In yet another aspect, the act of determining G_{i,j,NZ }further comprises acts of letting G_{i,j,NZ }denote the damping- and site-class-adjusted mean exceedance frequency of s_{NZ }given period T_{i }and location o_{j}, and for i=1,2 and j=1, 2, 3, 4, interpolating each curve from “Act d” to determine G_{i,j,NZ}, with G_{i,j,NZ }being calculated according to the following:
Additionally, the act of calculating G_{j,NZ }further comprises acts of letting G_{j,NZ }denote the damping- and site-class-adjusted value of G_{NZ }at the period of interest {circumflex over (T)} and location o_{j}, and for j=1, 2, 3, 4, and calculating G_{j,NZ }according to the following:
In another aspect, G_{NZ }is calculated according to the following:
The present invention further comprises an act of calculating a site-classification coefficient F_{c}, including acts of:
Additionally, in the act of calculating F_{c}, F_{c }is calculated according to the following:
In yet another aspect, in the act of calculating site-classification coefficient F_{c}, linear interpolation is used to tabulate values of F_{a }and of F_{v }at s=0.00, 0.01, 0.02, . . . 1.25 g, where g denotes a unit of gravity. In yet another aspect, the present invention further comprises an act of calculating damping coefficient F_{ζ}, including acts of:
Additionally, in the act of calculating damping coefficient F_{ζ}, for ζ_{r}≦0.05, F_{ζ} is calculated according to the following:
The present invention further comprises an act of calculating an estimated annualized lost (EAL) according to the following,
The present invention further comprises an act of estimating the PFL, the PFL representing a point on a mean seismic vulnerability function for a frequent shaking intensity. Additionally, in the act of estimating PFL, PFL is estimated from a method selected from a group consisting of employing assembly-based vulnerability at intensity level s_{EBE}, employing linear assembly-based vulnerability at intensity level s_{EBE}, and employing expert opinion. In yet another aspect, employing assembly-based vulnerability at intensity level s_{EBE }further comprises acts of:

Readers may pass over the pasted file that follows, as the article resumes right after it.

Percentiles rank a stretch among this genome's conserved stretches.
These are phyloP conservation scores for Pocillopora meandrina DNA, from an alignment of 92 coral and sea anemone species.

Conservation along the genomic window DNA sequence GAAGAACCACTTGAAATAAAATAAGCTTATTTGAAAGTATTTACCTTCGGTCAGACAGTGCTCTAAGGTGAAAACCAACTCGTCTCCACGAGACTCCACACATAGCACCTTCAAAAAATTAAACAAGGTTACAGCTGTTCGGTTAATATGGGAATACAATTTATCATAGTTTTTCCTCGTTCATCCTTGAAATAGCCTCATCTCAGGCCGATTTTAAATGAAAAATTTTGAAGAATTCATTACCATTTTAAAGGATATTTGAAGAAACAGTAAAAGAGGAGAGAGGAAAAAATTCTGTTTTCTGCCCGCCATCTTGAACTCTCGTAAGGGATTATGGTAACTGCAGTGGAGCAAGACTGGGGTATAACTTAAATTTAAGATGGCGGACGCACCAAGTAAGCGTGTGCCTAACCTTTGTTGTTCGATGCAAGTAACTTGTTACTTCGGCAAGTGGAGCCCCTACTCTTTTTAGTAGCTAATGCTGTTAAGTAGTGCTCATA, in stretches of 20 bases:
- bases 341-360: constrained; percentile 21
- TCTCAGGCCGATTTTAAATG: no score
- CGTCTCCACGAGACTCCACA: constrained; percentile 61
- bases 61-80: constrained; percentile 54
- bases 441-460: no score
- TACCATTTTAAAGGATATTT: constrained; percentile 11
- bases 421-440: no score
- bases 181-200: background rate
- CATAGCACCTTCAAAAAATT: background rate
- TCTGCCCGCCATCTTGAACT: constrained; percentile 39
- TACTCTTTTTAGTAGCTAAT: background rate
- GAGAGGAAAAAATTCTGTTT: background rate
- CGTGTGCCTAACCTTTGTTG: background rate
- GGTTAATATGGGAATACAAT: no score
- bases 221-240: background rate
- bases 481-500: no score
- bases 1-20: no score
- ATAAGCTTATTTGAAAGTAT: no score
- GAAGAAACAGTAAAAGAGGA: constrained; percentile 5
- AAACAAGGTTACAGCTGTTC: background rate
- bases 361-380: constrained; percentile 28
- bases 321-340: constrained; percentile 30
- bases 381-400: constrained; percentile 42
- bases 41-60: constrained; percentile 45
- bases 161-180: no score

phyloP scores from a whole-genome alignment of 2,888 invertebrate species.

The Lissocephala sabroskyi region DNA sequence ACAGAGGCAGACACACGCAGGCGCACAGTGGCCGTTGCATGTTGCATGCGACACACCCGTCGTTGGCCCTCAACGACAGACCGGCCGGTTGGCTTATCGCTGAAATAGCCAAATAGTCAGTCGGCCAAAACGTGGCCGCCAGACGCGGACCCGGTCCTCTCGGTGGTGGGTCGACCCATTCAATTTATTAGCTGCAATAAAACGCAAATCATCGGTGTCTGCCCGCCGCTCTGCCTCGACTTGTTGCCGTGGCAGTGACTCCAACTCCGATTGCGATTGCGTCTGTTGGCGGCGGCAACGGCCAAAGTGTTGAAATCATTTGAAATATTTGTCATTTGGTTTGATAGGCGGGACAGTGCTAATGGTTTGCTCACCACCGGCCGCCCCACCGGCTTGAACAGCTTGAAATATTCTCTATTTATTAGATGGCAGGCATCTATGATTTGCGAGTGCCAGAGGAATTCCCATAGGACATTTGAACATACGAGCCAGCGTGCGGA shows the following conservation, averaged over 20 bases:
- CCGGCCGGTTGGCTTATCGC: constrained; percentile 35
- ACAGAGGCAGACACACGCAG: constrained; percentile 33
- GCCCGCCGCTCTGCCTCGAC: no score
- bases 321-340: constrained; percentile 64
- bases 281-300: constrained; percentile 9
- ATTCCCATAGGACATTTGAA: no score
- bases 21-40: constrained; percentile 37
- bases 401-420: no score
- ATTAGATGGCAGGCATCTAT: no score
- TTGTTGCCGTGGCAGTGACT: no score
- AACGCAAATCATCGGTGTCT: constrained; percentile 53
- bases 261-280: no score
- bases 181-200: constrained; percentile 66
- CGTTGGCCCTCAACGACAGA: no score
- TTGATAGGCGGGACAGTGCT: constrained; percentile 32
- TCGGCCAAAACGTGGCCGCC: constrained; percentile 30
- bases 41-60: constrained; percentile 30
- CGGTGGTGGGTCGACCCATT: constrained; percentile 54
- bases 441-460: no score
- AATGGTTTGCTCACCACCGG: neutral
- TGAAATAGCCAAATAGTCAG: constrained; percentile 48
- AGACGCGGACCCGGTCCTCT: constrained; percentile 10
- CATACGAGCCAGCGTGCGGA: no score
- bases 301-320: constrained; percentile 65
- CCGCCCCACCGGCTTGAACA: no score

In yet another aspect, employing linear assembly-based vulnerability at intensity level s_{EBE }further comprises acts of:
In yet another aspect, in the act of calculating a risk analysis parameter, the risk analysis parameter is s_{EBE}, where s_{EBE }is the seismic intensity associated with an economic-basis earthquake, and wherein the act of calculating s_{EBE }further comprises acts of:
Additionally, the act of calculating s_{i,j,EBE }further comprises acts of letting s_{i,j,k }denote the k^{th }value of s of the damping- and site-class-adjusted hazard curve in “Act d” at period T_{i }and location o_{j}, and denoting G_{i,j,k}=G(s_{k}|o_{j},c=c_{j},T=T_{i},ζ={circumflex over (ζ)}) from “Act d”, and denoting by s_{i,j,EBE }the damping- and site-class-adjusted value of s_{EBE }for period T_{i }and location o_{j}, and for i=1,2 and j=1, 2, 3, 4, interpolating each curve from “Act d” to determine s_{i,j,EBE}, where s_{i,j,EBE }is calculated according to the following: